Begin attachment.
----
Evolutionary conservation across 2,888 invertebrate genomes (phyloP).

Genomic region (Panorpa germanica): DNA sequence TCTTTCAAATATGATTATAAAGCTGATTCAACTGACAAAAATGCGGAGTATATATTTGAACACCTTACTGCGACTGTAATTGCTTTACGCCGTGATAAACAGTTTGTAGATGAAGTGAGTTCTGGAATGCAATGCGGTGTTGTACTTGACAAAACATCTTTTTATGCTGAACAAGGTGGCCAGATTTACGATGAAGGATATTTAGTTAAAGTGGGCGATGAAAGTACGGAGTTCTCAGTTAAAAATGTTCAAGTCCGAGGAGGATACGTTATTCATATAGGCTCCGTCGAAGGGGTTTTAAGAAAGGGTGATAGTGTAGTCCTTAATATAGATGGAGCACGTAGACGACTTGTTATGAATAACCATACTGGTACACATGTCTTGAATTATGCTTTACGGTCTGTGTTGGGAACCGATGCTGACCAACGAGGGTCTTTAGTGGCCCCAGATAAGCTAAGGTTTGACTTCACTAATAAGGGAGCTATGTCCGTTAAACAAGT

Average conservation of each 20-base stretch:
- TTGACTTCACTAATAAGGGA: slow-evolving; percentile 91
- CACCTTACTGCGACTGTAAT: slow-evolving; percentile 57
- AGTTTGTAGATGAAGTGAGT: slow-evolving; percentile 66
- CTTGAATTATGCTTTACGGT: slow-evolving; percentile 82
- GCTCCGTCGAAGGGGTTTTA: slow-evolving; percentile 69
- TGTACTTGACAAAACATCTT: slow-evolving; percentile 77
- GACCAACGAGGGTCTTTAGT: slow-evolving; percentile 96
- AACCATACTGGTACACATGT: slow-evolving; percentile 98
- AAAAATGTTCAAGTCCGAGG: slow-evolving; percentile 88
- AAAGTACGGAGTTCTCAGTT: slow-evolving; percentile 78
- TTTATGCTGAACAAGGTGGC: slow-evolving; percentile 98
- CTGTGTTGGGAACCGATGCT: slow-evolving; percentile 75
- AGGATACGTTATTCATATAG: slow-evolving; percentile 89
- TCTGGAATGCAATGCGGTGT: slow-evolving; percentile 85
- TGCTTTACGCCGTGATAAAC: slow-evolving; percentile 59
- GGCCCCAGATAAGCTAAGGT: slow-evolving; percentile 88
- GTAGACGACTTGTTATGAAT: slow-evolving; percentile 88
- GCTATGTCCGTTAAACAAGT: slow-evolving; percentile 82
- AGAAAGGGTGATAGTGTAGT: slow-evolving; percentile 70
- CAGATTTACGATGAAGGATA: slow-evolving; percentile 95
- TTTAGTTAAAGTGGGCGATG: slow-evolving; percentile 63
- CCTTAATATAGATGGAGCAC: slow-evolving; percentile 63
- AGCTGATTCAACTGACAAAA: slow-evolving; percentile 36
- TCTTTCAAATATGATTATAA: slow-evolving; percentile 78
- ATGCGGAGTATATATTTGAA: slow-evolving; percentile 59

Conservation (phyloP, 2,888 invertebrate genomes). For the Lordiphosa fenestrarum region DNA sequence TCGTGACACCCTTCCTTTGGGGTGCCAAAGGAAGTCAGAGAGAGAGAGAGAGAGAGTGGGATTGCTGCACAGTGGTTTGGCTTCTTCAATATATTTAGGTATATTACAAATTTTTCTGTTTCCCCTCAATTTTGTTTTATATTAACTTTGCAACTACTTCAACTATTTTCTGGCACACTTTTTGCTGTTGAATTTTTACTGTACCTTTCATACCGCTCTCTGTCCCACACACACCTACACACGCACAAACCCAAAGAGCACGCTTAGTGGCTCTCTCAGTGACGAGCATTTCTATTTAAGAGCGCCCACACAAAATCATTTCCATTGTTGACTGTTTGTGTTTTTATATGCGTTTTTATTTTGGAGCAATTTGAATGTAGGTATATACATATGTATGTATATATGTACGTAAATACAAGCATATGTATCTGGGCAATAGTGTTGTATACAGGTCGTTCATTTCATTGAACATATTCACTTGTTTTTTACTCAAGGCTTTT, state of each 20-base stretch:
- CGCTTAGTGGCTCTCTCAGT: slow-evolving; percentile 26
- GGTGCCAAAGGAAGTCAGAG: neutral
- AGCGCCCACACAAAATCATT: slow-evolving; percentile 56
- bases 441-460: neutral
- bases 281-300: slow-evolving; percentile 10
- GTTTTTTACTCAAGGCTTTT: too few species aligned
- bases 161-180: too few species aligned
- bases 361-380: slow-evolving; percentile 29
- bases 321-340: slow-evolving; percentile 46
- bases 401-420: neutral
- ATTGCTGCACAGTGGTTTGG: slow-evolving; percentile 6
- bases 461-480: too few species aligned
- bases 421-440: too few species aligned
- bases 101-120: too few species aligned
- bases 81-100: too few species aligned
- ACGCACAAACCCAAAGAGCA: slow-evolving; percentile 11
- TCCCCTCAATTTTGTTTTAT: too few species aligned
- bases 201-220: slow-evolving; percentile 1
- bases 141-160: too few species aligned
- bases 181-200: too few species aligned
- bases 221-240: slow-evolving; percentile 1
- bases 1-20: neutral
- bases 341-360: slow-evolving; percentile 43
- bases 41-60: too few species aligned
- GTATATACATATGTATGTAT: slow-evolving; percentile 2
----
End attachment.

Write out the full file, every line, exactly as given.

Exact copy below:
Evolutionary conservation across 2,888 invertebrate genomes (phyloP).

Genomic region (Panorpa germanica): DNA sequence TCTTTCAAATATGATTATAAAGCTGATTCAACTGACAAAAATGCGGAGTATATATTTGAACACCTTACTGCGACTGTAATTGCTTTACGCCGTGATAAACAGTTTGTAGATGAAGTGAGTTCTGGAATGCAATGCGGTGTTGTACTTGACAAAACATCTTTTTATGCTGAACAAGGTGGCCAGATTTACGATGAAGGATATTTAGTTAAAGTGGGCGATGAAAGTACGGAGTTCTCAGTTAAAAATGTTCAAGTCCGAGGAGGATACGTTATTCATATAGGCTCCGTCGAAGGGGTTTTAAGAAAGGGTGATAGTGTAGTCCTTAATATAGATGGAGCACGTAGACGACTTGTTATGAATAACCATACTGGTACACATGTCTTGAATTATGCTTTACGGTCTGTGTTGGGAACCGATGCTGACCAACGAGGGTCTTTAGTGGCCCCAGATAAGCTAAGGTTTGACTTCACTAATAAGGGAGCTATGTCCGTTAAACAAGT

Average conservation of each 20-base stretch:
- TTGACTTCACTAATAAGGGA: slow-evolving; percentile 91
- CACCTTACTGCGACTGTAAT: slow-evolving; percentile 57
- AGTTTGTAGATGAAGTGAGT: slow-evolving; percentile 66
- CTTGAATTATGCTTTACGGT: slow-evolving; percentile 82
- GCTCCGTCGAAGGGGTTTTA: slow-evolving; percentile 69
- TGTACTTGACAAAACATCTT: slow-evolving; percentile 77
- GACCAACGAGGGTCTTTAGT: slow-evolving; percentile 96
- AACCATACTGGTACACATGT: slow-evolving; percentile 98
- AAAAATGTTCAAGTCCGAGG: slow-evolving; percentile 88
- AAAGTACGGAGTTCTCAGTT: slow-evolving; percentile 78
- TTTATGCTGAACAAGGTGGC: slow-evolving; percentile 98
- CTGTGTTGGGAACCGATGCT: slow-evolving; percentile 75
- AGGATACGTTATTCATATAG: slow-evolving; percentile 89
- TCTGGAATGCAATGCGGTGT: slow-evolving; percentile 85
- TGCTTTACGCCGTGATAAAC: slow-evolving; percentile 59
- GGCCCCAGATAAGCTAAGGT: slow-evolving; percentile 88
- GTAGACGACTTGTTATGAAT: slow-evolving; percentile 88
- GCTATGTCCGTTAAACAAGT: slow-evolving; percentile 82
- AGAAAGGGTGATAGTGTAGT: slow-evolving; percentile 70
- CAGATTTACGATGAAGGATA: slow-evolving; percentile 95
- TTTAGTTAAAGTGGGCGATG: slow-evolving; percentile 63
- CCTTAATATAGATGGAGCAC: slow-evolving; percentile 63
- AGCTGATTCAACTGACAAAA: slow-evolving; percentile 36
- TCTTTCAAATATGATTATAA: slow-evolving; percentile 78
- ATGCGGAGTATATATTTGAA: slow-evolving; percentile 59

Conservation (phyloP, 2,888 invertebrate genomes). For the Lordiphosa fenestrarum region DNA sequence TCGTGACACCCTTCCTTTGGGGTGCCAAAGGAAGTCAGAGAGAGAGAGAGAGAGAGTGGGATTGCTGCACAGTGGTTTGGCTTCTTCAATATATTTAGGTATATTACAAATTTTTCTGTTTCCCCTCAATTTTGTTTTATATTAACTTTGCAACTACTTCAACTATTTTCTGGCACACTTTTTGCTGTTGAATTTTTACTGTACCTTTCATACCGCTCTCTGTCCCACACACACCTACACACGCACAAACCCAAAGAGCACGCTTAGTGGCTCTCTCAGTGACGAGCATTTCTATTTAAGAGCGCCCACACAAAATCATTTCCATTGTTGACTGTTTGTGTTTTTATATGCGTTTTTATTTTGGAGCAATTTGAATGTAGGTATATACATATGTATGTATATATGTACGTAAATACAAGCATATGTATCTGGGCAATAGTGTTGTATACAGGTCGTTCATTTCATTGAACATATTCACTTGTTTTTTACTCAAGGCTTTT, state of each 20-base stretch:
- CGCTTAGTGGCTCTCTCAGT: slow-evolving; percentile 26
- GGTGCCAAAGGAAGTCAGAG: neutral
- AGCGCCCACACAAAATCATT: slow-evolving; percentile 56
- bases 441-460: neutral
- bases 281-300: slow-evolving; percentile 10
- GTTTTTTACTCAAGGCTTTT: too few species aligned
- bases 161-180: too few species aligned
- bases 361-380: slow-evolving; percentile 29
- bases 321-340: slow-evolving; percentile 46
- bases 401-420: neutral
- ATTGCTGCACAGTGGTTTGG: slow-evolving; percentile 6
- bases 461-480: too few species aligned
- bases 421-440: too few species aligned
- bases 101-120: too few species aligned
- bases 81-100: too few species aligned
- ACGCACAAACCCAAAGAGCA: slow-evolving; percentile 11
- TCCCCTCAATTTTGTTTTAT: too few species aligned
- bases 201-220: slow-evolving; percentile 1
- bases 141-160: too few species aligned
- bases 181-200: too few species aligned
- bases 221-240: slow-evolving; percentile 1
- bases 1-20: neutral
- bases 341-360: slow-evolving; percentile 43
- bases 41-60: too few species aligned
- GTATATACATATGTATGTAT: slow-evolving; percentile 2